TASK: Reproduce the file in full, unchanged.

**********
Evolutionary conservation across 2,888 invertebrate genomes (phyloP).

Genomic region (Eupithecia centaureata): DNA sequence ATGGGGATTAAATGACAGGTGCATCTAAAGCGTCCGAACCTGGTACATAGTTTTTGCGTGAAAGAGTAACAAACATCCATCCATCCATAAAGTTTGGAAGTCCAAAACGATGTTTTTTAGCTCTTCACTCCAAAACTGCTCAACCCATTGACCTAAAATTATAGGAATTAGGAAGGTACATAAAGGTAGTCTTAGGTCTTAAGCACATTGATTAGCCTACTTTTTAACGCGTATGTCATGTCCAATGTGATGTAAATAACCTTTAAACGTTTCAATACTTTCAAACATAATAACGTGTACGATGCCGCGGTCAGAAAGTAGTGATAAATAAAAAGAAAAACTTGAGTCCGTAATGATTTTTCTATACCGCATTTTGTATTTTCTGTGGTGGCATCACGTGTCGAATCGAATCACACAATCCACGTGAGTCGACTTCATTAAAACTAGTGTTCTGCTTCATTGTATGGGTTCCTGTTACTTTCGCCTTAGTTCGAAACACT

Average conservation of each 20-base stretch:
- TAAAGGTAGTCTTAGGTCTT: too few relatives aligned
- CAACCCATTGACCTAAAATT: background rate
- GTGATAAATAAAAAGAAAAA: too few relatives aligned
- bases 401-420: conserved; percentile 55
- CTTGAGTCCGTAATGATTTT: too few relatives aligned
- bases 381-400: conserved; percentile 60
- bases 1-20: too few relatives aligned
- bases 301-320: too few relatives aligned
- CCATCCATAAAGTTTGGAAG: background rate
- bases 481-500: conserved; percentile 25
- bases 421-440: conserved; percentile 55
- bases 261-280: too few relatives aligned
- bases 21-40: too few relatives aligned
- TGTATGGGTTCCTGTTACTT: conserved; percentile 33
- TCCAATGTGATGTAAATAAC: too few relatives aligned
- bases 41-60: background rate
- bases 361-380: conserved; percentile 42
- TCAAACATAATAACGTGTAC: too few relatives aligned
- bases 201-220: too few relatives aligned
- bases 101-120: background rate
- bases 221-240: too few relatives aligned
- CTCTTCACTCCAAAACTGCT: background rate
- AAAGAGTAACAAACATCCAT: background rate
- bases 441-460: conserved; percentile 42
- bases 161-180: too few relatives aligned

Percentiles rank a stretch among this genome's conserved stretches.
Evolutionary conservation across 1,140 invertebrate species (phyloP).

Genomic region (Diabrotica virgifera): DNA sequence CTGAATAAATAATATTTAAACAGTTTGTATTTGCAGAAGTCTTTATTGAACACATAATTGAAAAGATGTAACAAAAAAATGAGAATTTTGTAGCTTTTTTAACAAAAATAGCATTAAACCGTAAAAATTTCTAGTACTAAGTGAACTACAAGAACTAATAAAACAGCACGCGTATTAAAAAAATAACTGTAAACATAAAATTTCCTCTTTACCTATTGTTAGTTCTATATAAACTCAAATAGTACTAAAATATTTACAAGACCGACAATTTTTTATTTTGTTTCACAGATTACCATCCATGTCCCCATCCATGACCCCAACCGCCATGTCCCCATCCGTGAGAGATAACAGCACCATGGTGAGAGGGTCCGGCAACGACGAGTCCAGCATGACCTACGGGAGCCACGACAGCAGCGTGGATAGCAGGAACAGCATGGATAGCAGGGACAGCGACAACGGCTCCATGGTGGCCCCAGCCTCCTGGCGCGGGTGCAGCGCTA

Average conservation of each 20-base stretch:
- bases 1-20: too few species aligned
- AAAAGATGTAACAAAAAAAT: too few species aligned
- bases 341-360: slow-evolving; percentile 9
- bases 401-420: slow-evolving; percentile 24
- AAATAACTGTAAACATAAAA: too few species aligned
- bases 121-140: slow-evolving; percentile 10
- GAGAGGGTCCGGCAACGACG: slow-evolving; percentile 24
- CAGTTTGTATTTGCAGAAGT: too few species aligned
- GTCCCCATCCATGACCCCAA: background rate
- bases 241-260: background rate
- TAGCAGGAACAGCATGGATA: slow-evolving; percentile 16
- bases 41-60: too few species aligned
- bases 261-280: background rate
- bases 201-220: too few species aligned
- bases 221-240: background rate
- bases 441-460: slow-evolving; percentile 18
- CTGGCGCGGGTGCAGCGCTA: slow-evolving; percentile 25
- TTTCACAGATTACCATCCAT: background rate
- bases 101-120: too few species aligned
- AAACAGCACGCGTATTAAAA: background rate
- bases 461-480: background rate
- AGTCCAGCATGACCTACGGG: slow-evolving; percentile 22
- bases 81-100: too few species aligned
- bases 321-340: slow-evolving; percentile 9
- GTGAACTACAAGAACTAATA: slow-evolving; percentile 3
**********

Evolutionary conservation across 2,888 invertebrate genomes (phyloP).

Genomic region (Eupithecia centaureata): DNA sequence ATGGGGATTAAATGACAGGTGCATCTAAAGCGTCCGAACCTGGTACATAGTTTTTGCGTGAAAGAGTAACAAACATCCATCCATCCATAAAGTTTGGAAGTCCAAAACGATGTTTTTTAGCTCTTCACTCCAAAACTGCTCAACCCATTGACCTAAAATTATAGGAATTAGGAAGGTACATAAAGGTAGTCTTAGGTCTTAAGCACATTGATTAGCCTACTTTTTAACGCGTATGTCATGTCCAATGTGATGTAAATAACCTTTAAACGTTTCAATACTTTCAAACATAATAACGTGTACGATGCCGCGGTCAGAAAGTAGTGATAAATAAAAAGAAAAACTTGAGTCCGTAATGATTTTTCTATACCGCATTTTGTATTTTCTGTGGTGGCATCACGTGTCGAATCGAATCACACAATCCACGTGAGTCGACTTCATTAAAACTAGTGTTCTGCTTCATTGTATGGGTTCCTGTTACTTTCGCCTTAGTTCGAAACACT

Average conservation of each 20-base stretch:
- TAAAGGTAGTCTTAGGTCTT: too few relatives aligned
- CAACCCATTGACCTAAAATT: background rate
- GTGATAAATAAAAAGAAAAA: too few relatives aligned
- bases 401-420: conserved; percentile 55
- CTTGAGTCCGTAATGATTTT: too few relatives aligned
- bases 381-400: conserved; percentile 60
- bases 1-20: too few relatives aligned
- bases 301-320: too few relatives aligned
- CCATCCATAAAGTTTGGAAG: background rate
- bases 481-500: conserved; percentile 25
- bases 421-440: conserved; percentile 55
- bases 261-280: too few relatives aligned
- bases 21-40: too few relatives aligned
- TGTATGGGTTCCTGTTACTT: conserved; percentile 33
- TCCAATGTGATGTAAATAAC: too few relatives aligned
- bases 41-60: background rate
- bases 361-380: conserved; percentile 42
- TCAAACATAATAACGTGTAC: too few relatives aligned
- bases 201-220: too few relatives aligned
- bases 101-120: background rate
- bases 221-240: too few relatives aligned
- CTCTTCACTCCAAAACTGCT: background rate
- AAAGAGTAACAAACATCCAT: background rate
- bases 441-460: conserved; percentile 42
- bases 161-180: too few relatives aligned

Percentiles rank a stretch among this genome's conserved stretches.
Evolutionary conservation across 1,140 invertebrate species (phyloP).

Genomic region (Diabrotica virgifera): DNA sequence CTGAATAAATAATATTTAAACAGTTTGTATTTGCAGAAGTCTTTATTGAACACATAATTGAAAAGATGTAACAAAAAAATGAGAATTTTGTAGCTTTTTTAACAAAAATAGCATTAAACCGTAAAAATTTCTAGTACTAAGTGAACTACAAGAACTAATAAAACAGCACGCGTATTAAAAAAATAACTGTAAACATAAAATTTCCTCTTTACCTATTGTTAGTTCTATATAAACTCAAATAGTACTAAAATATTTACAAGACCGACAATTTTTTATTTTGTTTCACAGATTACCATCCATGTCCCCATCCATGACCCCAACCGCCATGTCCCCATCCGTGAGAGATAACAGCACCATGGTGAGAGGGTCCGGCAACGACGAGTCCAGCATGACCTACGGGAGCCACGACAGCAGCGTGGATAGCAGGAACAGCATGGATAGCAGGGACAGCGACAACGGCTCCATGGTGGCCCCAGCCTCCTGGCGCGGGTGCAGCGCTA

Average conservation of each 20-base stretch:
- bases 1-20: too few species aligned
- AAAAGATGTAACAAAAAAAT: too few species aligned
- bases 341-360: slow-evolving; percentile 9
- bases 401-420: slow-evolving; percentile 24
- AAATAACTGTAAACATAAAA: too few species aligned
- bases 121-140: slow-evolving; percentile 10
- GAGAGGGTCCGGCAACGACG: slow-evolving; percentile 24
- CAGTTTGTATTTGCAGAAGT: too few species aligned
- GTCCCCATCCATGACCCCAA: background rate
- bases 241-260: background rate
- TAGCAGGAACAGCATGGATA: slow-evolving; percentile 16
- bases 41-60: too few species aligned
- bases 261-280: background rate
- bases 201-220: too few species aligned
- bases 221-240: background rate
- bases 441-460: slow-evolving; percentile 18
- CTGGCGCGGGTGCAGCGCTA: slow-evolving; percentile 25
- TTTCACAGATTACCATCCAT: background rate
- bases 101-120: too few species aligned
- AAACAGCACGCGTATTAAAA: background rate
- bases 461-480: background rate
- AGTCCAGCATGACCTACGGG: slow-evolving; percentile 22
- bases 81-100: too few species aligned
- bases 321-340: slow-evolving; percentile 9
- GTGAACTACAAGAACTAATA: slow-evolving; percentile 3